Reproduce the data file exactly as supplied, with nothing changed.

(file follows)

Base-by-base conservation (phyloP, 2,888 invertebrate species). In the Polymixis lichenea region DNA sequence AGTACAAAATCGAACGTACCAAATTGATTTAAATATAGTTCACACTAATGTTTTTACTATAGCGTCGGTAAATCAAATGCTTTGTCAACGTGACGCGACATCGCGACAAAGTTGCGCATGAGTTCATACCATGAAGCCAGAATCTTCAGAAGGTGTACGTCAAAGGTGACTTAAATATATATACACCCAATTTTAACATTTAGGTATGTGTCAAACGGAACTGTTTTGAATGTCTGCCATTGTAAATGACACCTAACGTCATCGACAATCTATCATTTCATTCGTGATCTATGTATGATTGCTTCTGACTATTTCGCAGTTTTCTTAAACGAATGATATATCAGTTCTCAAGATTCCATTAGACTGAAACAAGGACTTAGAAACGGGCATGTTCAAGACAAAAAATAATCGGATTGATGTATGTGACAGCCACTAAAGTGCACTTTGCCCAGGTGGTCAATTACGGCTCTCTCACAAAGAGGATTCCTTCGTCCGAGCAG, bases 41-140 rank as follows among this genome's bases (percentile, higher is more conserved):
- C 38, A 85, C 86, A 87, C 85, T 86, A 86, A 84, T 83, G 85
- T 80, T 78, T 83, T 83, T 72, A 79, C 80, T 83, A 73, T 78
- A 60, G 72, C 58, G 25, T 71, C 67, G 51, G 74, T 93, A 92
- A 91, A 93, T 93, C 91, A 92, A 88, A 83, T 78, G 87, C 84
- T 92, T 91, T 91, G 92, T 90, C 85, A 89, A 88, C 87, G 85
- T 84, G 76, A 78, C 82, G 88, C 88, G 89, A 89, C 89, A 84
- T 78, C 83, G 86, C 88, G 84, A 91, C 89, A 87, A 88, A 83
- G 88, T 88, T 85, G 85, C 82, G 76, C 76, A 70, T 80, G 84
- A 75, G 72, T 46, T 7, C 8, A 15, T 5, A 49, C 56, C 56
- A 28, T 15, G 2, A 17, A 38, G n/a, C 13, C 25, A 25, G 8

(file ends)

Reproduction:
Base-by-base conservation (phyloP, 2,888 invertebrate species). In the Polymixis lichenea region DNA sequence AGTACAAAATCGAACGTACCAAATTGATTTAAATATAGTTCACACTAATGTTTTTACTATAGCGTCGGTAAATCAAATGCTTTGTCAACGTGACGCGACATCGCGACAAAGTTGCGCATGAGTTCATACCATGAAGCCAGAATCTTCAGAAGGTGTACGTCAAAGGTGACTTAAATATATATACACCCAATTTTAACATTTAGGTATGTGTCAAACGGAACTGTTTTGAATGTCTGCCATTGTAAATGACACCTAACGTCATCGACAATCTATCATTTCATTCGTGATCTATGTATGATTGCTTCTGACTATTTCGCAGTTTTCTTAAACGAATGATATATCAGTTCTCAAGATTCCATTAGACTGAAACAAGGACTTAGAAACGGGCATGTTCAAGACAAAAAATAATCGGATTGATGTATGTGACAGCCACTAAAGTGCACTTTGCCCAGGTGGTCAATTACGGCTCTCTCACAAAGAGGATTCCTTCGTCCGAGCAG, bases 41-140 rank as follows among this genome's bases (percentile, higher is more conserved):
- C 38, A 85, C 86, A 87, C 85, T 86, A 86, A 84, T 83, G 85
- T 80, T 78, T 83, T 83, T 72, A 79, C 80, T 83, A 73, T 78
- A 60, G 72, C 58, G 25, T 71, C 67, G 51, G 74, T 93, A 92
- A 91, A 93, T 93, C 91, A 92, A 88, A 83, T 78, G 87, C 84
- T 92, T 91, T 91, G 92, T 90, C 85, A 89, A 88, C 87, G 85
- T 84, G 76, A 78, C 82, G 88, C 88, G 89, A 89, C 89, A 84
- T 78, C 83, G 86, C 88, G 84, A 91, C 89, A 87, A 88, A 83
- G 88, T 88, T 85, G 85, C 82, G 76, C 76, A 70, T 80, G 84
- A 75, G 72, T 46, T 7, C 8, A 15, T 5, A 49, C 56, C 56
- A 28, T 15, G 2, A 17, A 38, G n/a, C 13, C 25, A 25, G 8